State plan sets goals for students based on race, ethnicity

Published: Monday, October 22, 2012 at 10:20 AM.

Consider reading proficiency in Okaloosa County, for example. During last’s year FCAT 2.0, 74 percent of white students in grades three through ten were considered proficient, while only 48 percent of black students were reading at or above grade level.

A nearly identical gap existed between black and white students in Santa Rosa County and an even larger one in Walton County. The state average fell somewhere between the three local districts.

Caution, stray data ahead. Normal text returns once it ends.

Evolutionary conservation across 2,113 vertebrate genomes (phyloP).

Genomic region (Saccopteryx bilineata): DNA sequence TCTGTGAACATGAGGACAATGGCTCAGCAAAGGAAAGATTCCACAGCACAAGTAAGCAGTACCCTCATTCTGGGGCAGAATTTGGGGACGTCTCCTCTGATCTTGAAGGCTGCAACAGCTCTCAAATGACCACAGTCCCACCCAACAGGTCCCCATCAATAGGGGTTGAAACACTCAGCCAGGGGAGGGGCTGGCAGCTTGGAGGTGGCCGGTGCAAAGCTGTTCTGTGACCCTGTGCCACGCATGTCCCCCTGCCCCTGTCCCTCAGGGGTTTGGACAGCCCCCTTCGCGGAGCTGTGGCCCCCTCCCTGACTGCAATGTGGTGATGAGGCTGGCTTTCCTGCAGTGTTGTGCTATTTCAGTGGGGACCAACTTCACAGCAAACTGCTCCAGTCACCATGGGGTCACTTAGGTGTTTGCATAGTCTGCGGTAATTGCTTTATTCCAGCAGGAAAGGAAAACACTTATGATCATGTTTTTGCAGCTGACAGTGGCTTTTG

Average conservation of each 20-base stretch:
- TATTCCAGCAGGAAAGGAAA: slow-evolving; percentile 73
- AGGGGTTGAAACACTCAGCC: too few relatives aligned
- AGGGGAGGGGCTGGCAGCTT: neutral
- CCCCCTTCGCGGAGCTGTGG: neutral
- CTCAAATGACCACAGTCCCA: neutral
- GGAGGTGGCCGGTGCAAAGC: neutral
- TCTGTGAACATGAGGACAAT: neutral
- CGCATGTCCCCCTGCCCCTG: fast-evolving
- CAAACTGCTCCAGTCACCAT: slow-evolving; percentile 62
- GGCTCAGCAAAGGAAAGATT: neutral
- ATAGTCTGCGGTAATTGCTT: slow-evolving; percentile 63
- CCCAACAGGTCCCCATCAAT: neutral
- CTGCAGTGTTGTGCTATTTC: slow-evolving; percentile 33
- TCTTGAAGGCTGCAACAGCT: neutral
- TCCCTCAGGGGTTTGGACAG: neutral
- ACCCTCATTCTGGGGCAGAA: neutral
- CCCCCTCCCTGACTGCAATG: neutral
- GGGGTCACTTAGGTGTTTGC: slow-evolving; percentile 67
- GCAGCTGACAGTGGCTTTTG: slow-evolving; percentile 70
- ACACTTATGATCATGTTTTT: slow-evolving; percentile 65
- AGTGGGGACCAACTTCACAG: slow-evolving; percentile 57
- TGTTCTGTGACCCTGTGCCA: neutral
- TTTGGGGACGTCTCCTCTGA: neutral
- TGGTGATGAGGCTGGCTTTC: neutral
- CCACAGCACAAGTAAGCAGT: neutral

“Putting emphasis on different groups of children who are not doing well is nothing new,” said Carlene Anderson, the Superintendent of Walton County Schools. “…To say that every child is going to be proficient or better is to not deal with reality.”

The strategic plan, she said, is actually dealing with older legislation handed down in the No Child Left Behind Act, which called for districts to close the achievement gap.

This is just one more step towards that target, she said.

“You have to set goals for students that are realistic,” said Okaloosa County Superintendent Alexis Tibbetts. “There is no quick fix for this.”

It’s not news to anyone in education that discrepancies exist between subgroups whether looking at race or family income levels, both Tibbetts and Anderson said.



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